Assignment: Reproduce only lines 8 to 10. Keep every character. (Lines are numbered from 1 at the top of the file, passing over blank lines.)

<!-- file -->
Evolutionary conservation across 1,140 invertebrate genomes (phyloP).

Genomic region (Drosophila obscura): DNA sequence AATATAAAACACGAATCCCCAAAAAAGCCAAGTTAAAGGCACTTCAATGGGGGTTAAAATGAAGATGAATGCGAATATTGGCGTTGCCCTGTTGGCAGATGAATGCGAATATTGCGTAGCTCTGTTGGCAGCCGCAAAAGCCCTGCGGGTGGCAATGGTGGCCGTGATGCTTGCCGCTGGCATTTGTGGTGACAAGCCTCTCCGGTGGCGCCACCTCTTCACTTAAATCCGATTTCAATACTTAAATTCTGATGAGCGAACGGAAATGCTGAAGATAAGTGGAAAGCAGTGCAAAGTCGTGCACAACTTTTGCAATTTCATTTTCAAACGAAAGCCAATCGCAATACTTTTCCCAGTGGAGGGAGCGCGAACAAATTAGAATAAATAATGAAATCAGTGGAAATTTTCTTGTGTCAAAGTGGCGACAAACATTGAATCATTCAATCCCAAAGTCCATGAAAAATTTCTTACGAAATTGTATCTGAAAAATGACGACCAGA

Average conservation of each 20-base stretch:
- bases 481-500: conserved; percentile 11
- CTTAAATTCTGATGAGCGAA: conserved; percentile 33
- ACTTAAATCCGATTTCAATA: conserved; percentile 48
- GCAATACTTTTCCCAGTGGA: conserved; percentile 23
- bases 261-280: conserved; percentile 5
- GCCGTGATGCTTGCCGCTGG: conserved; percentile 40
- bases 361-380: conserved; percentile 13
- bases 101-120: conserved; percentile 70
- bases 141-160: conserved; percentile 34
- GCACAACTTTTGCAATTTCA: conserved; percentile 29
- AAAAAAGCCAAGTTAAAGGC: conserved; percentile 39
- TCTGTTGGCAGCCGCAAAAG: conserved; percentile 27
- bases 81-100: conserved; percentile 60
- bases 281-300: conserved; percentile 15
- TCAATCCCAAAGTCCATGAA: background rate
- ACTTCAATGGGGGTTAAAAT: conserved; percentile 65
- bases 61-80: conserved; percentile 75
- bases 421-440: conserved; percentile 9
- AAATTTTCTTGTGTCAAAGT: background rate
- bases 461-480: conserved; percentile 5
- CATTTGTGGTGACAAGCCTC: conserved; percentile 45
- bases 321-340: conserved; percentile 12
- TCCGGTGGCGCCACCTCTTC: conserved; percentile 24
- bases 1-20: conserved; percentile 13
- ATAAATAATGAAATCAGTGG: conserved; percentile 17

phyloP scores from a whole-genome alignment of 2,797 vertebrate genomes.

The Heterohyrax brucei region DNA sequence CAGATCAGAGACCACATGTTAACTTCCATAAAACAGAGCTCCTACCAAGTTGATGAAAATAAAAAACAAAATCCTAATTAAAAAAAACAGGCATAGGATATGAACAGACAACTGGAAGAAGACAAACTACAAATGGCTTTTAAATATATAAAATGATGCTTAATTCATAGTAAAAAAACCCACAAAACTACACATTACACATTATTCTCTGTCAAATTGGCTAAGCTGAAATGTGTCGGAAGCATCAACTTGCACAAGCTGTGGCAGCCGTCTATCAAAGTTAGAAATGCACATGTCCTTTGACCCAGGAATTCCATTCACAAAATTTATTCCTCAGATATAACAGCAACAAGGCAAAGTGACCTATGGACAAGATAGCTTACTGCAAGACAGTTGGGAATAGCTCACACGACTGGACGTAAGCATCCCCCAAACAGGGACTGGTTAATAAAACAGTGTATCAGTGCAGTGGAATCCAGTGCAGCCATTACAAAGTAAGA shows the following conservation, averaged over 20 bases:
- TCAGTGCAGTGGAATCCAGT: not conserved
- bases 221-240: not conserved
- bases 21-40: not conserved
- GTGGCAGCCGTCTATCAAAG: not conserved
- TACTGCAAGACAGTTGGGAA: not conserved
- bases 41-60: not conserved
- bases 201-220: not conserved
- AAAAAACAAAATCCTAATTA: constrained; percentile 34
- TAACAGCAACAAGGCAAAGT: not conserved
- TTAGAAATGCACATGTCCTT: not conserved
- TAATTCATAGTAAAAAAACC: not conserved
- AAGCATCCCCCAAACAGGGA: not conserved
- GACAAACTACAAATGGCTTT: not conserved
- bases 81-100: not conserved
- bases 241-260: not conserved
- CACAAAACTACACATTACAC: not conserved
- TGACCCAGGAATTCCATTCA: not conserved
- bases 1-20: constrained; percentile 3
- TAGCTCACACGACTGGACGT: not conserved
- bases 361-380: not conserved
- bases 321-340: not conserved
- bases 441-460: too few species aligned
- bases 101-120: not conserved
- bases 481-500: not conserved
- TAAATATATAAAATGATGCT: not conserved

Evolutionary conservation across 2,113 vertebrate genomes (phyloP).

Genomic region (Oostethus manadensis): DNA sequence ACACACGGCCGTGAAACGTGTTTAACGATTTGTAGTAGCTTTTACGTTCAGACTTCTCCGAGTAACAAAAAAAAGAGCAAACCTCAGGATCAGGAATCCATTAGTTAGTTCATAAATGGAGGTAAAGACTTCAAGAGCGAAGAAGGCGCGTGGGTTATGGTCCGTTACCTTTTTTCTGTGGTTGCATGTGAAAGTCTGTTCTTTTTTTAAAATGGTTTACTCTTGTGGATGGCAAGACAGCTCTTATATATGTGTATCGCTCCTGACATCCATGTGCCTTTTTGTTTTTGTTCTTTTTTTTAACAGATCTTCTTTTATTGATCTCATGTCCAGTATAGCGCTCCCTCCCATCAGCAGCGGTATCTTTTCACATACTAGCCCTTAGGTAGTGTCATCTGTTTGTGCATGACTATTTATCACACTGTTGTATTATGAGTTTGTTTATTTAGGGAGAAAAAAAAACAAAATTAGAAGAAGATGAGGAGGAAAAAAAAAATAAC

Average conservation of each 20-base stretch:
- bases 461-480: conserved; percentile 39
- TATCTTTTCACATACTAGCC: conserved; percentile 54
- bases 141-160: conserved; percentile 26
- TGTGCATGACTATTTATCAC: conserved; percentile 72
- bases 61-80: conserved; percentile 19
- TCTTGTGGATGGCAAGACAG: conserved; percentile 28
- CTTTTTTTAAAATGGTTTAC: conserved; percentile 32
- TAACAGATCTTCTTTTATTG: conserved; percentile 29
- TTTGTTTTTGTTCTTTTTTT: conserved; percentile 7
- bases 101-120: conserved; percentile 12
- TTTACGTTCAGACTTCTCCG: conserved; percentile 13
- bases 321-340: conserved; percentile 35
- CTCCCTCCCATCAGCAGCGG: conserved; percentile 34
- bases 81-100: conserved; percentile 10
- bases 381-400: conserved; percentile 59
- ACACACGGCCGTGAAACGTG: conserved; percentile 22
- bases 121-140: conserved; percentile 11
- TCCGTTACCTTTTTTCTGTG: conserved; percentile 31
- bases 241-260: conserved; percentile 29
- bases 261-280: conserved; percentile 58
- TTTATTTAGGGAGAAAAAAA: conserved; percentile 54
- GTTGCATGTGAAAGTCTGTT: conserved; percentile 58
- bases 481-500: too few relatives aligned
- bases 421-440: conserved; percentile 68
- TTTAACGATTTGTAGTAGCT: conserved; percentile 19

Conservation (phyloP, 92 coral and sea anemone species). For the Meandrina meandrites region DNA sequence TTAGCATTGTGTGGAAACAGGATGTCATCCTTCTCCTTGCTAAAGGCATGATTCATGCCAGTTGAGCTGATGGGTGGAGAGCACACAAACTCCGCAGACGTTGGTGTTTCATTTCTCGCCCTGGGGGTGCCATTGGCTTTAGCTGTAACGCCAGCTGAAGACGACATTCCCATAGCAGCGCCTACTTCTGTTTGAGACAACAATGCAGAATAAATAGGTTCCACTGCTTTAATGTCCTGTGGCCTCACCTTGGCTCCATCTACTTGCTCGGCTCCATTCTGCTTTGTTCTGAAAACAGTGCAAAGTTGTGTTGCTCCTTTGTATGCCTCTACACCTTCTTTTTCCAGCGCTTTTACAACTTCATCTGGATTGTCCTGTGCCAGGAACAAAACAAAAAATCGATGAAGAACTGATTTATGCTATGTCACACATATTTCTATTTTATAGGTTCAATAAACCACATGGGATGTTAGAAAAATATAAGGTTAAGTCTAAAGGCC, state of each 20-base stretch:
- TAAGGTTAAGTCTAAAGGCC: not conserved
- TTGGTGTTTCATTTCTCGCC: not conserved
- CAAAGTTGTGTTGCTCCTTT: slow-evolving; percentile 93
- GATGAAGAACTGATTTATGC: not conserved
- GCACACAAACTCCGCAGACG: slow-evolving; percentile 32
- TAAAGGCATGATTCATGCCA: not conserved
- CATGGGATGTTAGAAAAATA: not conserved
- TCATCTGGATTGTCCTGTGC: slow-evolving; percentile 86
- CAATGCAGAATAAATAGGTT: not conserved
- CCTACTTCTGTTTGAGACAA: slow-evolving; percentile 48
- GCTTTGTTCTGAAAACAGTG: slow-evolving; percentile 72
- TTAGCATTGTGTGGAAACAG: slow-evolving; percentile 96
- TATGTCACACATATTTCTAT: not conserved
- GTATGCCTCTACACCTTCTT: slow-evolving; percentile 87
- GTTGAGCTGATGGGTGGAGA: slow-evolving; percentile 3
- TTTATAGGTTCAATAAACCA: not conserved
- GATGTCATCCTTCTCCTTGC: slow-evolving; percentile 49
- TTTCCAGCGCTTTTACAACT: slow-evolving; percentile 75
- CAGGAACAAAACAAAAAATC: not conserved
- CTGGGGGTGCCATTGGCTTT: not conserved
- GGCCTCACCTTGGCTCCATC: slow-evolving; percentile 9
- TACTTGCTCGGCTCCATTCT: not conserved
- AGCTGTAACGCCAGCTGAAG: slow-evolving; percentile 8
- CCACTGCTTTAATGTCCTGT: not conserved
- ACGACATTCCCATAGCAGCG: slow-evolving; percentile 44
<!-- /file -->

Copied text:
- bases 261-280: conserved; percentile 5
- GCCGTGATGCTTGCCGCTGG: conserved; percentile 40
- bases 361-380: conserved; percentile 13